When Peter wrote his first letter in the early 60s AD the first stirrings of Imperial persecution against Christians were beginning to be felt. Peter had personally experienced persecution at the hands of his fellow Jews, and was aware of the sufferings his fellow apostle, Paul, had experienced and was even then enduring. In anticipation of the more widespread persecution that would follow, Peter warned his readers to not be surprised when such things occurred. In 1 Pet. 4:12-19 he encouraged them to expect to suffer for the Lord’s sake, and to do so as faithful members of the body of Christ. Uninspired historical records suggest that Christians of that era mostly lived up to this exhortation.
Those of us who have grown up in the United States have been uncommonly blessed with an absence of persecution in our country. For nearly 240 years we have enjoyed the protection of the First Amendment and have been free to practice our faith without governmental intervention. This constitutional protection has also sheltered us from attacks by unbelievers, at least until recently. The increasingly militant homosexual lobby has now been joined by other anti-Christian forces, including a surprising number of judges and politicians, to try to restrict the free expression of Christian beliefs.
It is clear that no one in the larger Christian community foresaw the consequences of the years-long propaganda war that has been waged under the banner of tolerance. We have unwittingly gone along with the scheme that has brought us to where our First Amendment rights can be taken away by a lawsuit, or by a city or state ordinance. Practicing Christians are now the open targets of activists whose sole purpose is to silence the voice of God’s word that condemns their ungodly behaviors. At the same time, the fearful evil of Islam is being ignored by these same activists. As a result, believers need to be prepared to suffer persecution as we have never experienced it before.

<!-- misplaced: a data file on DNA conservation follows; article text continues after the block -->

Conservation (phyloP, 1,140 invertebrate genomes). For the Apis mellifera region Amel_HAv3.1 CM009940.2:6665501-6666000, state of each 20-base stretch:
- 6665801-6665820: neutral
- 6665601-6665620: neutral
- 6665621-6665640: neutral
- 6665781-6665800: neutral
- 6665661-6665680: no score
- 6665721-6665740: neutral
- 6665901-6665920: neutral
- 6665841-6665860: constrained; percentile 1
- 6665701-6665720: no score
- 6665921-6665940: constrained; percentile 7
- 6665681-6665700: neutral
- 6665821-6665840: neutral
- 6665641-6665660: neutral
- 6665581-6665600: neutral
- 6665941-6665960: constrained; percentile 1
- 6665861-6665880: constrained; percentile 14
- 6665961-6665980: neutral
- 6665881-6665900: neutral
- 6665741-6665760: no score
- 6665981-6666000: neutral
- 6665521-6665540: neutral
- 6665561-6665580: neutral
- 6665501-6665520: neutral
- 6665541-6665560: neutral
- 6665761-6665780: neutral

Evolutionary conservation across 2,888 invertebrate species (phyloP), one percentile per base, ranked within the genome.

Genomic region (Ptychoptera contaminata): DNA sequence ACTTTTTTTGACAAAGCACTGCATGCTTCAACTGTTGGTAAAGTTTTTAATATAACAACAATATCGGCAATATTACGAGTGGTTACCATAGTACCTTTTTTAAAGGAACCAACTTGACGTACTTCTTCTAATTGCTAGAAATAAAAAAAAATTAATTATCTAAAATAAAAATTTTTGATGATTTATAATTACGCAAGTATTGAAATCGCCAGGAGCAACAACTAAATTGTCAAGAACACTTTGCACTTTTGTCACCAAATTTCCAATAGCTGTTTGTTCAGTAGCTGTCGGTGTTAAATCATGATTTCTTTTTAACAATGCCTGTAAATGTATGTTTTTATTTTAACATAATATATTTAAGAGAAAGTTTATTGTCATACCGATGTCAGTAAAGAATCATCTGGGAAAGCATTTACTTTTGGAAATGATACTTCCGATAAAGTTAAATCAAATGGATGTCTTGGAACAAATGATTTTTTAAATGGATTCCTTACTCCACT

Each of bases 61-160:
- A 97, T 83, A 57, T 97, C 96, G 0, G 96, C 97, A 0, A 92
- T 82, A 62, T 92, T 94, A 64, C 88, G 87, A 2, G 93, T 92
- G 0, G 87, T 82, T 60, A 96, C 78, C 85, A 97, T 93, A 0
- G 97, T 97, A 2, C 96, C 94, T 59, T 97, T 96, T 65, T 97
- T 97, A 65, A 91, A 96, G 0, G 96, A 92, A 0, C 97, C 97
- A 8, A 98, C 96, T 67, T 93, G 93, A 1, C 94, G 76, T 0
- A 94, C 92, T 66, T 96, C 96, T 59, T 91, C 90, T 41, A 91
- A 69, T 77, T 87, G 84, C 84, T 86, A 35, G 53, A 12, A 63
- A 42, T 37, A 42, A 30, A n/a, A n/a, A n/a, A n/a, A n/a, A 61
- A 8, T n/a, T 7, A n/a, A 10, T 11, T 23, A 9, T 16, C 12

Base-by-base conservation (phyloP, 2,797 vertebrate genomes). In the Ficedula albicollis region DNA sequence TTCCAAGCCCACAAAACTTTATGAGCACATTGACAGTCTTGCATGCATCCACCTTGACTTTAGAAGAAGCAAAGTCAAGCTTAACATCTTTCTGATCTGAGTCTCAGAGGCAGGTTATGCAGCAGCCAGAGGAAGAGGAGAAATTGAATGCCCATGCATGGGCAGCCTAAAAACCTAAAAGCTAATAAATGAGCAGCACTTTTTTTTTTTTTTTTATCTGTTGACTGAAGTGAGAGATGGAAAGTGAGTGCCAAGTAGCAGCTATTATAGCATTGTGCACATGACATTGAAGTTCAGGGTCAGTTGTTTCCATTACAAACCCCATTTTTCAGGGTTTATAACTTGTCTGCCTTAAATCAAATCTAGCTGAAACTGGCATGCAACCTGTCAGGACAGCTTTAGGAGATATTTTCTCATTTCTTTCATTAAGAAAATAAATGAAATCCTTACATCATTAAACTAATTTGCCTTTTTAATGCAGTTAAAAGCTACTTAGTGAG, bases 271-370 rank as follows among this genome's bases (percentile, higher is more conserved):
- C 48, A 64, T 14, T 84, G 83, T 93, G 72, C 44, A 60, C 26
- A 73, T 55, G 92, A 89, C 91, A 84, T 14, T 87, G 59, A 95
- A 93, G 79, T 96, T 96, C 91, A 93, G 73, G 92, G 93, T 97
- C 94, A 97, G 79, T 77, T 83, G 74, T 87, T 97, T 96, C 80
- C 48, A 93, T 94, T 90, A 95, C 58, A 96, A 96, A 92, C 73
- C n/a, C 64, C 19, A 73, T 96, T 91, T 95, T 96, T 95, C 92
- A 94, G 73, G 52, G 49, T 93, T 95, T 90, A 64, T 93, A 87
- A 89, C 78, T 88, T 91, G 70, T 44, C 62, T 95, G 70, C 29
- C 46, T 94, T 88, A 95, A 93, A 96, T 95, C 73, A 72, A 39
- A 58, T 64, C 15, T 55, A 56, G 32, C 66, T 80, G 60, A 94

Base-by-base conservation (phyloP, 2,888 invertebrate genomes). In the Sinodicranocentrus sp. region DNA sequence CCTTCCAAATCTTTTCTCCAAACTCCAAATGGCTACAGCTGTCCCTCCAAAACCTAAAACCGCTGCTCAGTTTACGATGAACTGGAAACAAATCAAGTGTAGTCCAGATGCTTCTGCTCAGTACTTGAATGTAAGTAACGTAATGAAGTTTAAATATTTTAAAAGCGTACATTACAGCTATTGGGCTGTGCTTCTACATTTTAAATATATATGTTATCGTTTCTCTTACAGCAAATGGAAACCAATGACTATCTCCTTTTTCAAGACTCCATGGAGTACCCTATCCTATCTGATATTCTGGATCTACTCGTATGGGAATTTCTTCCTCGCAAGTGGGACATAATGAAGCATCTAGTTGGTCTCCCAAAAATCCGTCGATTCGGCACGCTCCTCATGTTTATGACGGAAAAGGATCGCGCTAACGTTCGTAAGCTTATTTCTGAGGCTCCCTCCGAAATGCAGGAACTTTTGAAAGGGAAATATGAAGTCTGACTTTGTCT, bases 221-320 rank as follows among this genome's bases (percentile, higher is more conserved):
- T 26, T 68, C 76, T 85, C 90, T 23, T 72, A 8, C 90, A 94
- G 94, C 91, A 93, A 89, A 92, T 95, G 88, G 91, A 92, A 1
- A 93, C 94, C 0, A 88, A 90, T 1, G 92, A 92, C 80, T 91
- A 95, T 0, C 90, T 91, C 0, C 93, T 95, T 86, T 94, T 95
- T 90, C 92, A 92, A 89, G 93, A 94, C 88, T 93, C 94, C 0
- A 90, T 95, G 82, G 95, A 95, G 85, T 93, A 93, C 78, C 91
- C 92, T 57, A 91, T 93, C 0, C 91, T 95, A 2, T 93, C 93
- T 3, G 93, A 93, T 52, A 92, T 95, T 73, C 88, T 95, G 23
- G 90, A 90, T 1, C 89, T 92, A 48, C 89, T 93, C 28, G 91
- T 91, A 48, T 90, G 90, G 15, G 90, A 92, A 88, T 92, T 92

It is impossible to foretell exactly how this persecution will manifest itself, but only a seismic shift in the political climate in our country can forestall it. As American citizens we have recourse through the election process and through our courts. In the same way that Paul used his Roman citizenship to protect himself and to facilitate his ministry, we may use our American citizenship toward the same ends. We should not, however, place all our trust in these means. After all, the very Roman government that at one time protected Paul because he was a citizen, eventually took his life in spite of his citizenship.
Peter’s warning from nearly 2,000 years ago still rings true today. “Beloved, do not be surprised at the fiery ordeal among you, which comes upon you for your testing, as though some strange thing were happening to you . . . but if anyone suffers as a Christian, he is not to be ashamed, but is to glorify God in this name . . . Therefore, those also who suffer according to the will of God shall entrust their souls to a faithful creator in doing what is right” (1 Pet. 4:12, 16, 19).
In spite of the fiery trials that are now upon us, we must not bow to this pressure. We must continue “speaking the truth in love” (Eph. 4:15), and to “not shrink from declaring the whole purpose of God” (Acts 20:27). Only in this way will we glorify God in the midst of persecution, and thus preserve our home in heaven which our Lord and Savior is preparing for those who obey Him.